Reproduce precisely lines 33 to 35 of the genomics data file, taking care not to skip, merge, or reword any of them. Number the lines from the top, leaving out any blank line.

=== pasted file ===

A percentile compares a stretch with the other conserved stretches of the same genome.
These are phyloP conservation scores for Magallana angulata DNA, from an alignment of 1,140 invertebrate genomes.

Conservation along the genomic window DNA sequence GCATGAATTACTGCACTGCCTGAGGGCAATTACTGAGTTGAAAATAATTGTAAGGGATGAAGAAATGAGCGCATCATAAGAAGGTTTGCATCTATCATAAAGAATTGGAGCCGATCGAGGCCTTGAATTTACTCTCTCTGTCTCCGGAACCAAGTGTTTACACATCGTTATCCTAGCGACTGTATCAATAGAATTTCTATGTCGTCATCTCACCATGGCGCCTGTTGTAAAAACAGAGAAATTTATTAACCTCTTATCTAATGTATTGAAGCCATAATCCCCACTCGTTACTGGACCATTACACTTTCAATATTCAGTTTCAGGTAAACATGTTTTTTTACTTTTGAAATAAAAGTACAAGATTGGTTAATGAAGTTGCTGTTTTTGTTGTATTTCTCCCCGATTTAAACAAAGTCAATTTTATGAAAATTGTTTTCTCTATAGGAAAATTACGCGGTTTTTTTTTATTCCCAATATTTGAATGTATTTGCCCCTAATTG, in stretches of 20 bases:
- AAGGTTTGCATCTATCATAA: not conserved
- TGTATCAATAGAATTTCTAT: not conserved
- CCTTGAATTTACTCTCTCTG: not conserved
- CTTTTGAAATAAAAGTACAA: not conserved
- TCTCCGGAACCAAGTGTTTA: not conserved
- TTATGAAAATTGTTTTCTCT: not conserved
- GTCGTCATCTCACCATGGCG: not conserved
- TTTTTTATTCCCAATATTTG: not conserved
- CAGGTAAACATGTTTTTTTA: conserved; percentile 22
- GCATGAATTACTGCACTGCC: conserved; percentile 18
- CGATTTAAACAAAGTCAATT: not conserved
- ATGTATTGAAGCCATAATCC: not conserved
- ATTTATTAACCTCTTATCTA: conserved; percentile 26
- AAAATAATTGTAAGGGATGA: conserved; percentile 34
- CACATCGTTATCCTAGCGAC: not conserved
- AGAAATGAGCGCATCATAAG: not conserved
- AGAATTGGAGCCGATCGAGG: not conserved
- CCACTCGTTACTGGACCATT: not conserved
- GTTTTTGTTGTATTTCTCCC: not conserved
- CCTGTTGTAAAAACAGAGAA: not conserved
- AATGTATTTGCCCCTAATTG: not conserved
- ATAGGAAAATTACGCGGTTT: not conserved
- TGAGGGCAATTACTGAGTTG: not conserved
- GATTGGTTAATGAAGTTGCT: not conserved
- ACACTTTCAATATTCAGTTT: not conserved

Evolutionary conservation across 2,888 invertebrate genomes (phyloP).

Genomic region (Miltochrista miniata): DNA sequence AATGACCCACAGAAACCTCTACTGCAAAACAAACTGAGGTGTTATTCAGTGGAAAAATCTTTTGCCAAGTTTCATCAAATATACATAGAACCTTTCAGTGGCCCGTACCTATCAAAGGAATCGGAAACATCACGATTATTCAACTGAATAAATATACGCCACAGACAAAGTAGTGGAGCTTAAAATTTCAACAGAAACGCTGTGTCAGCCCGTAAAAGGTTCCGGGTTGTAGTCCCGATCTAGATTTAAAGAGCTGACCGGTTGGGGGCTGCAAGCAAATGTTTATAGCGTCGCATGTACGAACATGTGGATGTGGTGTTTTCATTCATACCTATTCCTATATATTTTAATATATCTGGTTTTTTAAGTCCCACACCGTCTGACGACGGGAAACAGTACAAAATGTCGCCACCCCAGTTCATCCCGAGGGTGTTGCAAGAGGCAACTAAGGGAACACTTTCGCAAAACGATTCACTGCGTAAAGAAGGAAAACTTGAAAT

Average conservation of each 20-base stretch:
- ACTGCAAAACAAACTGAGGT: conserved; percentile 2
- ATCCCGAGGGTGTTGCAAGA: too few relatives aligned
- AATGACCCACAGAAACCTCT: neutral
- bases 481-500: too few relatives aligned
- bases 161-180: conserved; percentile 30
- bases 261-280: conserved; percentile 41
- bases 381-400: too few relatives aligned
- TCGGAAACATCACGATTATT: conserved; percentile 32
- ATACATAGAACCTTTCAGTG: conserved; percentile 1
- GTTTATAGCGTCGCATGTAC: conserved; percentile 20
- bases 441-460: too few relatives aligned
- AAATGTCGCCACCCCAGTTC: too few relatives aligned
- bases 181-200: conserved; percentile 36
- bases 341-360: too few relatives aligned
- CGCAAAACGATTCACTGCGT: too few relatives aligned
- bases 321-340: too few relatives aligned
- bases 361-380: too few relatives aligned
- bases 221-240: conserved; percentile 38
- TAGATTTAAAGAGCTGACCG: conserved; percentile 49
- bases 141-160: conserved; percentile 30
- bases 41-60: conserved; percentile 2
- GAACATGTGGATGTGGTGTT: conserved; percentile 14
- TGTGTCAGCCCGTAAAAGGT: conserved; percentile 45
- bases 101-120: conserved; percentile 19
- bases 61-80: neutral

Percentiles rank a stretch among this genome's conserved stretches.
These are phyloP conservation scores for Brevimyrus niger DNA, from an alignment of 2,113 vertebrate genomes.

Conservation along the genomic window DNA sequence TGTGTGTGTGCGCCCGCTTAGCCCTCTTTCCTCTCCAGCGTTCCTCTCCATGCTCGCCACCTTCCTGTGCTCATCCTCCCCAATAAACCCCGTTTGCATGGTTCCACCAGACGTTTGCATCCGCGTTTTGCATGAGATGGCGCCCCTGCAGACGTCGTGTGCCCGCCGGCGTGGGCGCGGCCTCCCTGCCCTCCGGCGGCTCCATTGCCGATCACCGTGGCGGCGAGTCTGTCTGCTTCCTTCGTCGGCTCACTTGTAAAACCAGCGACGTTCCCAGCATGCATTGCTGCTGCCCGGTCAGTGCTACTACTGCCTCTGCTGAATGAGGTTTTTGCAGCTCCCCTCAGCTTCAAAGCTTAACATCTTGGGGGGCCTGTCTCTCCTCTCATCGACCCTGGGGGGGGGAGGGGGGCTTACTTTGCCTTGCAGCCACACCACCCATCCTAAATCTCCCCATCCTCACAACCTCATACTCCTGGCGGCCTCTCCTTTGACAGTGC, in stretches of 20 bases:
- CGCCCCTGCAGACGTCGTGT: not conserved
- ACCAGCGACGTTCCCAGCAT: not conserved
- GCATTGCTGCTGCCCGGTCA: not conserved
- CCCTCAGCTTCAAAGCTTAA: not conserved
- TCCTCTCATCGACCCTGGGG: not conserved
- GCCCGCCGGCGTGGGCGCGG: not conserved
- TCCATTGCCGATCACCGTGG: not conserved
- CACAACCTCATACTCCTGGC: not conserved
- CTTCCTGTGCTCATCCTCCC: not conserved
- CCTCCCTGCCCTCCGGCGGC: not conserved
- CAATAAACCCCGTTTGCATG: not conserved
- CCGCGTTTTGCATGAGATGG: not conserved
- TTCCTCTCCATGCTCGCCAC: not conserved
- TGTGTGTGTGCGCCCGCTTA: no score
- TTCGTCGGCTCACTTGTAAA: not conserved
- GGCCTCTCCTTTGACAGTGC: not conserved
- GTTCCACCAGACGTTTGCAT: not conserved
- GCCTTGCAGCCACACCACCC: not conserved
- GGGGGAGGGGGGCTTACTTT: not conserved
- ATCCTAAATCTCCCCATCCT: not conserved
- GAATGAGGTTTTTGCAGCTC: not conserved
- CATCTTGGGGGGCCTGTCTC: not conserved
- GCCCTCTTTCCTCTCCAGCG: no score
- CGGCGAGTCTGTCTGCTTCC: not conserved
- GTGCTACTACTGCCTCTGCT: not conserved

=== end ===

- ATCCCGAGGGTGTTGCAAGA: too few relatives aligned
- AATGACCCACAGAAACCTCT: neutral
- bases 481-500: too few relatives aligned